Sunday, February 10, 2013

Dresden: Now

This is the first of two posts about Dresden, where I spent two weeks of my recent trip to Germany. I lived there for 7 months in 2010-2011, and I really appreciated the chance to re-connect with some of the friends I made then and there. I didn't spend all of my time in the archive and library--just most of it. For breaks I enjoyed some of Dresden's artistic offerings. One night, I attended the opening of a gallery show by a friend of my hostess. The artist paints in the porcelain factory at Meissen by day and at night creates her own fantasy and floral watercolors. I wish she had a website so I could share some of her beautiful pieces.

This is the Main State Archive of Saxony, where I did a lot of work.
Another night, my hostess and I bought last-minute tickets to the Semperoper, the beautiful old theater in the Altstadt named after its architect, Gottfried Semper (1803-1879). The building was destroyed once by fire in 1869 and again by the fire-bombing in 1945; the 2002 flood also caused some damage, but it has been wonderfully restored. (The "marble" interior has always been fake, but it's quite convincing.) The ticket prices were rather steep, even at the door, so CF and I got Hörplätze. What good, you may ask, is a listening seat for a ballet? Excellent question. Our seats were in the highest section on the far right, such that the right third of the stage was obscured from view. There were still quite a few seats available on the floor, so during the first intermission, we moved down there (with the permission of the ushers). Imagine that: front-row seats at the ballet for 7.50 EU each!

Neither of us knew what we were seeing (we declined to pay for a program), but I think I enjoyed it more than CF did, who is a little older and fairly conventional in her tastes--much like the art scene in Dresden. It turned out that on the program for that night were four selections under the heading "BallteRusse: Reloaded." (Sounds like a James Bond movie title!) Each piece had been originally created for the Russian Ballet but was being performed by the local company.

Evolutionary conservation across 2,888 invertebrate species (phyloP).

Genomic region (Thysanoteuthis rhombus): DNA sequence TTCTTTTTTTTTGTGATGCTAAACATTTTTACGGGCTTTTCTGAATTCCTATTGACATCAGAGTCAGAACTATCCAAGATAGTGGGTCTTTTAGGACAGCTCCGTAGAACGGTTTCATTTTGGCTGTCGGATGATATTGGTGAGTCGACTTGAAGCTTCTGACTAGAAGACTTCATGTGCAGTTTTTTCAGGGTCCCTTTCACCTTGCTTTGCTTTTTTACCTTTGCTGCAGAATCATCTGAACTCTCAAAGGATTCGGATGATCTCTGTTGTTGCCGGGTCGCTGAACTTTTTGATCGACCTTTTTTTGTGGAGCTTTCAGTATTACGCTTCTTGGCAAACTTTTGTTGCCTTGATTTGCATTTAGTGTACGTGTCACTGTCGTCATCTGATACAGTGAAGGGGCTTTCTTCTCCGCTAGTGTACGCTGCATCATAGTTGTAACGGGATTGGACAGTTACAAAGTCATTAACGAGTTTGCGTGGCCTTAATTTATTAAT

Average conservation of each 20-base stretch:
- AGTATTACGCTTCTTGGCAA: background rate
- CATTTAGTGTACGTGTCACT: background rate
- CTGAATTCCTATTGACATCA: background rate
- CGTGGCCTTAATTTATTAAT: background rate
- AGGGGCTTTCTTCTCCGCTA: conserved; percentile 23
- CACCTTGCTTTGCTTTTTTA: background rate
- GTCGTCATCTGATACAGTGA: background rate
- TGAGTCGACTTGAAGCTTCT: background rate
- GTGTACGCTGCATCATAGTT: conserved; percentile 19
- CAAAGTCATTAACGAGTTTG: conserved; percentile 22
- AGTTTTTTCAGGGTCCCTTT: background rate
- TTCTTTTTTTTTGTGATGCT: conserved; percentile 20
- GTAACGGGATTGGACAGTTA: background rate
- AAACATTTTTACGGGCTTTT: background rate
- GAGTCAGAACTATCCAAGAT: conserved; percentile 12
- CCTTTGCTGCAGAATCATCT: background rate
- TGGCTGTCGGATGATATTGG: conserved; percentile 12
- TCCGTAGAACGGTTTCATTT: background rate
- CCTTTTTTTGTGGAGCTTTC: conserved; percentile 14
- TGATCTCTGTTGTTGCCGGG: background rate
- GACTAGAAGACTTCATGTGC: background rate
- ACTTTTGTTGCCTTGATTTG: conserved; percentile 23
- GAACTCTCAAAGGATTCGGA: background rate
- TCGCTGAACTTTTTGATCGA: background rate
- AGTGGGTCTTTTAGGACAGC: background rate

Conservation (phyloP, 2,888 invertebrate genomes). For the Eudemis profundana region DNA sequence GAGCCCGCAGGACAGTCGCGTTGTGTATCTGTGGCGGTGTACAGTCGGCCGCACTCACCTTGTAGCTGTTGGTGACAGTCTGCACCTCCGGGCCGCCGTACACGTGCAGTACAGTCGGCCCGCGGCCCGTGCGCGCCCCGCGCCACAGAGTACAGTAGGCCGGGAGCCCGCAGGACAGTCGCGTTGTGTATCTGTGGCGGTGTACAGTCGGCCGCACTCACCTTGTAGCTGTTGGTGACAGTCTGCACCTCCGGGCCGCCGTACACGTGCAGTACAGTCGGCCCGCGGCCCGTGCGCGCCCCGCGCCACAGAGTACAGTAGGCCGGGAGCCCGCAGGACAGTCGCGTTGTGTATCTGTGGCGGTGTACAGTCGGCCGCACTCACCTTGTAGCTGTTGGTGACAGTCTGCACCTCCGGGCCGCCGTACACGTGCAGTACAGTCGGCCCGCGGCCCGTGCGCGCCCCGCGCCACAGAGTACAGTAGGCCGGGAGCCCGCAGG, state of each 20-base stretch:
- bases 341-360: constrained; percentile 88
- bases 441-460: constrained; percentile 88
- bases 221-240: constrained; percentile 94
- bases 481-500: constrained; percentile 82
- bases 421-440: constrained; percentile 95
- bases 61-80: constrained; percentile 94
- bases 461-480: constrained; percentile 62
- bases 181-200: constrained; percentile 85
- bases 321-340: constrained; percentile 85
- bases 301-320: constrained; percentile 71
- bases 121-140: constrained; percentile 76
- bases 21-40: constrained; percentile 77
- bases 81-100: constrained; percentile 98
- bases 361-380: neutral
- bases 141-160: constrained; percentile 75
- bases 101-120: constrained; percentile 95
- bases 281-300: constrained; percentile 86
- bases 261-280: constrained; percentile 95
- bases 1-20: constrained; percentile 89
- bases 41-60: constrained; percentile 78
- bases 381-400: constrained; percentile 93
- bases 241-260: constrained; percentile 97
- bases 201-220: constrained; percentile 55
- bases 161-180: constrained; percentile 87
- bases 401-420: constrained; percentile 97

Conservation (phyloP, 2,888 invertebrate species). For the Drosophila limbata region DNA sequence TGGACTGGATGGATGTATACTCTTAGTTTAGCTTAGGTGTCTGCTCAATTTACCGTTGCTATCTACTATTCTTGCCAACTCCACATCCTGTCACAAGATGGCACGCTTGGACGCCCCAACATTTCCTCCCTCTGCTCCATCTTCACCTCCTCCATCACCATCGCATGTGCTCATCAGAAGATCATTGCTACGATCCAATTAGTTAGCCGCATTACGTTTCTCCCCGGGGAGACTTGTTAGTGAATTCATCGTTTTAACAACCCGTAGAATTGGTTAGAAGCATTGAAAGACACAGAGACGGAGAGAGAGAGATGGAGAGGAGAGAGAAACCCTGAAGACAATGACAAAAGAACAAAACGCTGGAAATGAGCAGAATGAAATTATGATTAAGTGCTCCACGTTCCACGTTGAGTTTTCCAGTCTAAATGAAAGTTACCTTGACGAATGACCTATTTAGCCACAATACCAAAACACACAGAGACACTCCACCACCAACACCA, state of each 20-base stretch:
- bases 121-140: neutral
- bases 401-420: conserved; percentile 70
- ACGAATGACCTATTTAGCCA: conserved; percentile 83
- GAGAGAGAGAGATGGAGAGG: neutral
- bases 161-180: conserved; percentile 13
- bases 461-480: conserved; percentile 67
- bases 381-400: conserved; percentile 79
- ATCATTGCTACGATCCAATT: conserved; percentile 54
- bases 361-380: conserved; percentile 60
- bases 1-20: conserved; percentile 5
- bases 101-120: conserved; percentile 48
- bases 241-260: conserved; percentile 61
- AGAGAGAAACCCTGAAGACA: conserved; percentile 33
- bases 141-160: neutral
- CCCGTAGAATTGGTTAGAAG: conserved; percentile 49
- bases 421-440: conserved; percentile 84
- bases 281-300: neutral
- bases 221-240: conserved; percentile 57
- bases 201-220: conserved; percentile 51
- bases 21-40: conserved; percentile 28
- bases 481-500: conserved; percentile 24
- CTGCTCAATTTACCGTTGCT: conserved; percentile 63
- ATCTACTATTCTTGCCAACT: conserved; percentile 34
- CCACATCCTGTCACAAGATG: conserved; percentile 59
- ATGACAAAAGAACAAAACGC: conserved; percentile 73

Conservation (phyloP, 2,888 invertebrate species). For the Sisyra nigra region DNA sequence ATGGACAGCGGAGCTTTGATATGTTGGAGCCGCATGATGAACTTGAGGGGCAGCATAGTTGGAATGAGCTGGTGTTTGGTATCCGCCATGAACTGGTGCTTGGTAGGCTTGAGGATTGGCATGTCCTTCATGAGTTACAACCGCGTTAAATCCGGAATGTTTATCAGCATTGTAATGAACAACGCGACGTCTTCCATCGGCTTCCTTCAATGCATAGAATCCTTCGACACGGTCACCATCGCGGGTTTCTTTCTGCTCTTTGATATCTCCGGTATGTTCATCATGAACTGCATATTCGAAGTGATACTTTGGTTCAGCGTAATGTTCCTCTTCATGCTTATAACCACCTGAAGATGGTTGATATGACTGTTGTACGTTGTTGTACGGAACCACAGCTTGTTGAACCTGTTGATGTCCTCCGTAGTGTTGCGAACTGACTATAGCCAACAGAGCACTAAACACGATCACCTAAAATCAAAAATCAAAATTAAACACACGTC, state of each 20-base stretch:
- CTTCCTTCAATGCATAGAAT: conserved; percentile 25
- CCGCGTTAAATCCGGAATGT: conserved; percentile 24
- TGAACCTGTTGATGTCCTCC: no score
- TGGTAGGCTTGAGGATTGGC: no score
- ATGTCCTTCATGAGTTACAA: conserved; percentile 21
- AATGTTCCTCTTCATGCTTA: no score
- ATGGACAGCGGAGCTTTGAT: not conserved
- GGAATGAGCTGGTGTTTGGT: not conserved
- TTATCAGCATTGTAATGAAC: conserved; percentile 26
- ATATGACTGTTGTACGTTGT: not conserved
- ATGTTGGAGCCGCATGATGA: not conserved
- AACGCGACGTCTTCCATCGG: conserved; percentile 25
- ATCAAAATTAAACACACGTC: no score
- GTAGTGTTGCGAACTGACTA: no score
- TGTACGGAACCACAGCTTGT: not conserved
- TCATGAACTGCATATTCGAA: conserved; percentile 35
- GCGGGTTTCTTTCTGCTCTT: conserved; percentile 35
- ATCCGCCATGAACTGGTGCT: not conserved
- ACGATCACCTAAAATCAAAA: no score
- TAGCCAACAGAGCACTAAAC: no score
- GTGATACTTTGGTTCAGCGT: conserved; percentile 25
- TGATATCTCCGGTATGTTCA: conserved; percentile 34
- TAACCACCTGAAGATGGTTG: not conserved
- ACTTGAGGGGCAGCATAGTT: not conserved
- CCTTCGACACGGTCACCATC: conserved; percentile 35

The first piece, "Noces," was completely modern in music, choreography, and staging. It began in complete silence that was replaced by the stomping of the dancers and eventually by the dissonant tones of a choir. About a farmer's wedding in the country, it came off to me like a satire on love and relationships, what with the way the guests manipulated "the happy couple." CF didn't like it at all, but I at least was intrigued by the variety of shapes and forms the human body can assume.

"Faun," the second piece, was also modern, using the music of Claude Debussy to tell the sordid tale of the illicit lust of a priest for a choir boy. I think my companion "liked" this one, as it wasn't as "ugly" as the first. It didn't hurt that it involved nearly-nude male dancers, who all looked slender and buff! (By contrast, the female dancers looked scrawny and underfed from the front row.) The dancer portraying the slithering Satan did an excellent job.

George Ballanchine had choreographed the third piece, so of course it was beautiful in the sense of modern ballet. "Apollo" involved three muses dancing for the favor of the Greek god. This was CF's favorite.

After a third (!) intermission, we finally saw "Sacre," new choreography to Igor Stravinsky's Rite of Spring music. CF didn't like it, but I don't think she appreciated the historical significance of it, and I had insufficient vocabulary to explain to her about the riot the choreography caused at the premiere in Paris in 1913. Unfortunately, we know little about the original movements, so this year many companies will be re-choreographing Stravinsky's music to mark the anniversary of the piece. In fact, Dear Husband and I have tickets to attend such a performance here on campus later this semester. At any rate, by that point it was almost 11pm, and I had nearly fallen asleep in my chair.

Taking in a dance or instrumental music performance in a foreign country is of course easier than seeing (and understanding) a play or stand-up comedy routine. What kinds of performance art have you enjoyed while on trips in foreign countries?

Next time: a look at Dresden's past.

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